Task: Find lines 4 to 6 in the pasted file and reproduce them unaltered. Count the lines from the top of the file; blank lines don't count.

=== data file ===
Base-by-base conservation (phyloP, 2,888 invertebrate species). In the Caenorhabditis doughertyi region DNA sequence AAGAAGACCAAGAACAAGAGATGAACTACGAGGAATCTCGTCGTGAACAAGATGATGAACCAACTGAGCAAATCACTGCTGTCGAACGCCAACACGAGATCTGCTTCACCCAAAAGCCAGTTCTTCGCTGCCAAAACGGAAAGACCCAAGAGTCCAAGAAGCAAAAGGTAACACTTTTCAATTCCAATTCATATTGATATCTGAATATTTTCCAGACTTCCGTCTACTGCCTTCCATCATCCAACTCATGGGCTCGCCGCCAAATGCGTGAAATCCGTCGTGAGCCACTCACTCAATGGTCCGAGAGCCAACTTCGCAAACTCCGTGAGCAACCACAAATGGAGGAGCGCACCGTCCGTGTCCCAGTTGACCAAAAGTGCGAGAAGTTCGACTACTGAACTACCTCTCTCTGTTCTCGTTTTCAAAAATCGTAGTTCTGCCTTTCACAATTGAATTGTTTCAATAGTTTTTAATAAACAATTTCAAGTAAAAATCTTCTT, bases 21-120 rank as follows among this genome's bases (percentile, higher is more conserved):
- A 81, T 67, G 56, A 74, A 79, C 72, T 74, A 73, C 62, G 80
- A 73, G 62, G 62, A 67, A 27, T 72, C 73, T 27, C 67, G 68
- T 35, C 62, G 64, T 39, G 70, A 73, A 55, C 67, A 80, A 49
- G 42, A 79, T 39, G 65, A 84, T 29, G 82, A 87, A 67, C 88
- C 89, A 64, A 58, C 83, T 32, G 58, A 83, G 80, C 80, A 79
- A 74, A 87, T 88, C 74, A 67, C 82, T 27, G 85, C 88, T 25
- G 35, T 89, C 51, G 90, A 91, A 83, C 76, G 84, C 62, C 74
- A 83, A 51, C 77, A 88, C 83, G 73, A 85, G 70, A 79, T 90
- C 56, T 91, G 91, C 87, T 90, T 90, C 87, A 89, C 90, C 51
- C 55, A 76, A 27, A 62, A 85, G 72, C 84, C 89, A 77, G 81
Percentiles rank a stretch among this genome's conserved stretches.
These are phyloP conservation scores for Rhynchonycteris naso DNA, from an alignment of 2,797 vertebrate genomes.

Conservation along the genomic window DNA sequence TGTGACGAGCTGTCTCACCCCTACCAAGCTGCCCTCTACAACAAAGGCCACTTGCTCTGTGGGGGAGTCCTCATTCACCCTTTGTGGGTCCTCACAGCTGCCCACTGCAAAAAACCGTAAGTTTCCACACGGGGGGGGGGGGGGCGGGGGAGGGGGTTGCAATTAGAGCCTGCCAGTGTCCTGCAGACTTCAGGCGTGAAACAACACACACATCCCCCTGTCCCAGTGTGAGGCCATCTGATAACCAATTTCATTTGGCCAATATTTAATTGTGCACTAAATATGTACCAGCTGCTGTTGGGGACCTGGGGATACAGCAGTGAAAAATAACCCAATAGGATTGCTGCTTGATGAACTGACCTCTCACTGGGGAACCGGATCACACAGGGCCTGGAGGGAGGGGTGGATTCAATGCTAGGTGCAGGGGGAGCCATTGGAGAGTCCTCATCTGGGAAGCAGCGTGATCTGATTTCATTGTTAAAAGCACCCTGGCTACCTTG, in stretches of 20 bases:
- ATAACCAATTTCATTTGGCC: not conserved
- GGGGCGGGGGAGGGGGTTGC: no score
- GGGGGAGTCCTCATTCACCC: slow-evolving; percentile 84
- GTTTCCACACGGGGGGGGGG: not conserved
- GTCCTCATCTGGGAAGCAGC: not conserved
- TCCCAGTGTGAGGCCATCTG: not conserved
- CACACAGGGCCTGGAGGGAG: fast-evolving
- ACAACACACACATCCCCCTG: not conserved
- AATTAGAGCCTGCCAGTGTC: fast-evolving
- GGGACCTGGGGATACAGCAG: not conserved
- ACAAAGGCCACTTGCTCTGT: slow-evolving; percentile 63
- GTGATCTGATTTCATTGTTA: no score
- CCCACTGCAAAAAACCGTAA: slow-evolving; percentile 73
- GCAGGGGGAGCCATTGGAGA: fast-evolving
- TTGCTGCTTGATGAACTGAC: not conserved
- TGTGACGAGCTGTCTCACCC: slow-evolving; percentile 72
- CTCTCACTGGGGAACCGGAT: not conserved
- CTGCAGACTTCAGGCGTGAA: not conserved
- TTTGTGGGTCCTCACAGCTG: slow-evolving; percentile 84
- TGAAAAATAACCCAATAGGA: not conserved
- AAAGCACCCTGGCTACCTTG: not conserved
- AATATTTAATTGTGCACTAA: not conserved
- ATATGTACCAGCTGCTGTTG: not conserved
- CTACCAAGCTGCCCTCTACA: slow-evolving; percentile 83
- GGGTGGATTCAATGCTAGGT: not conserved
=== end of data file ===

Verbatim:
- T 35, C 62, G 64, T 39, G 70, A 73, A 55, C 67, A 80, A 49
- G 42, A 79, T 39, G 65, A 84, T 29, G 82, A 87, A 67, C 88
- C 89, A 64, A 58, C 83, T 32, G 58, A 83, G 80, C 80, A 79